3. PD Shaw says:

    So yes, it does some pretty clear that the Romney campaign is engaging in some rather unfair exaggeration and assumptions here. The HHS letter does not ‘end welfare as we know it,’ to borrow a phrase from Bill Clinton.

    That sounds reasonable, but it doesn’t sound like a lie. I think people will ultimately come to their own conclusions about this, for the most part somewhere in between what Romney and Obama would want to be believed. That usually doesn’t happen when politicians pander to hearsay, innuendo and secret knowledge.

    It gives states greater flexibility in administering the program which, in an era of high unemployment, seems like a fairly logical thing to do. After all, with the national unemployment rate at 8.3% and broader unemployment at 15%, it’s tough for anyone to find a job, least of all of welfare recipient who likely doesn’t have many skills to begin with.

    The policy does not limits itself to temporal conditions as far as I have seen.

  4. Stan says:

    @Clanton: If you’re poor enough to qualify for food assistance, you ought to get it. Don’t the poor suffer enough as it is?

  5. michael reynolds says:

    The ad has nothing to do with welfare. And it’s not a question of whether it’s accurate.

    This is what the ad is saying: “That ni**er president is giving welfare to other ni**ers while you white males can’t get a job.”

    That’s what the ad is about, so questions of accuracy are entirely beside the point.

  6. john personna says:

    As I said yesterday, if you are going to have surrogates go after Reid for “lying” (really only not naming sources, you should try not to lie that week. It kind of ruins the effect.

    This is a straight up lie by the candidate.

    This is not some schmo congressman.

  7. Stonetools says:

    So another dishonest Romney ad. I guess Doug must be really happy with the world Karl Rove and Citizens United has made.

  8. David M says:

    @Stan: What country are you from? Here in ‘murica, if we could just let the GOP make the lives of the poor worse, everything will magically get better.

  9. john personna says:

    @PD Shaw:

    If it was not for the flip that might be credible.

    The late claim “oh, my request for waivers was totally different” is also not credible.

    If you believe that, you will believe anything the Etch-A-Scetch says today, tomorrow, ad infinitum.

  10. David M says:

    And I almost forgot to check the Mitt R(money) accuracy index.

    Basic template: Is Romney’s [Issue Here] Ad Deceptive?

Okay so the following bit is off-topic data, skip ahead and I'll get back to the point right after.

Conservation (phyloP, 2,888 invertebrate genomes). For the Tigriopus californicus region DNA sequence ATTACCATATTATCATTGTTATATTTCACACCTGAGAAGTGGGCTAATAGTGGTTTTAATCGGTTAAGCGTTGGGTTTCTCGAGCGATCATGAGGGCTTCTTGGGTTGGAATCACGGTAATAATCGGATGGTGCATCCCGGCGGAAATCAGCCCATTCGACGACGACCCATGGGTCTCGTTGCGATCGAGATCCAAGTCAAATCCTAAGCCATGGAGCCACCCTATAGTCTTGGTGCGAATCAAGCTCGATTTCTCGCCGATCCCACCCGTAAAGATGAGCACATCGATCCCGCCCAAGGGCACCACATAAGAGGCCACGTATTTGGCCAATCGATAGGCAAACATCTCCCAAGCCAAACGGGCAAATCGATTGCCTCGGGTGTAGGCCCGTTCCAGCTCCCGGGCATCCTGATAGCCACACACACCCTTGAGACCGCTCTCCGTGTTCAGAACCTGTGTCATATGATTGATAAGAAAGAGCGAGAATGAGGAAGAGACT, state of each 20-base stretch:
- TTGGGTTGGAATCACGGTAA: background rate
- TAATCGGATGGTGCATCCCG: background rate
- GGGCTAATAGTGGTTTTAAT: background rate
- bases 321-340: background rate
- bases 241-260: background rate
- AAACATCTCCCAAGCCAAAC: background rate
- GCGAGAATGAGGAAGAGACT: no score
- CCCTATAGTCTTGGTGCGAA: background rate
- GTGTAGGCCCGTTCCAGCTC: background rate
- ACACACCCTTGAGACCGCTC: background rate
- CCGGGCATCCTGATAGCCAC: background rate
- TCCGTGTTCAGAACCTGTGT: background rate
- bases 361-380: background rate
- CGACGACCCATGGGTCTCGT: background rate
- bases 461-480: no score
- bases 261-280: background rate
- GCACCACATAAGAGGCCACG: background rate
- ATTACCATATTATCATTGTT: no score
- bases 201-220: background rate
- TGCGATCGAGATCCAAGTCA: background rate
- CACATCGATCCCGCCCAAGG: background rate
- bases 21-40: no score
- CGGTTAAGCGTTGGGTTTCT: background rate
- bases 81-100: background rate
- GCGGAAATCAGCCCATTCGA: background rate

Answer: Yes

    This ought to make things easier in the future.

  11. PD Shaw says:

    @JeffC:” there are no 407 waivers allowed by the law … none, nada, zip …”

    That is my understanding as well. Link I personally think that’s the bigger issue (I really don’t care about the policy either way, particularly if it does turn out to be limited to the current recessionary economy), and points to how dysfunctional a second term is going to be.

  12. rudderpedals says:

    This is where the cadillac lady drives by to pick up her T-Bone toting young buck.

  13. anjin-san says:

    With the Romney campaign stalling, and his electoral support trending in the wrong direction, expect a lot more of this kind of BS.

  14. llama says:

    I wonder if the Romney campaign should be “condemned”? That word, however, is probably only reserved for Democrats.

  15. sam says:

    @PD Shaw:

    @JeffC:” there are no 407 waivers allowed by the law … none, nada, zip …”

    That is my understanding as well.

    Well, how do you and Jeff read this, then, PD?

    Temporary Assistance for Needy Families Information Memorandum

    Specifically this part:

    Section 1115 of the Social Security Act provides authority for the Secretary of the Department of Health and Human Services (HHS) to consider and approve experimental, pilot, or demonstration projects which, in the Secretary’s judgment, are likely to assist in promoting the objectives of Title IV-A. Section 1115 allows for waiver of compliance with section 402 of the Social Security Act to the extent and for the period necessary to enable a state to carry out an approved project. The statute also provides authority for costs of such projects which would not otherwise be an allowable use of funds under Part A of Title IV to be regarded as an allowable use of funds, to the extent and for the period approved.

    As specified in statute, the purpose of Part A is to increase the flexibility of states in operating a program designed to: (1) provide assistance to needy families so that children may be cared for in their own homes or in the homes of relatives; (2) end the dependence of needy parents on government benefits by promoting job preparation, work, and marriage; (3) prevent and reduce the incidence of out-of-wedlock pregnancies and establish annual numerical goals for preventing and reducing the incidence of these pregnancies; and (4) encourage the formation and maintenance of two-parent families.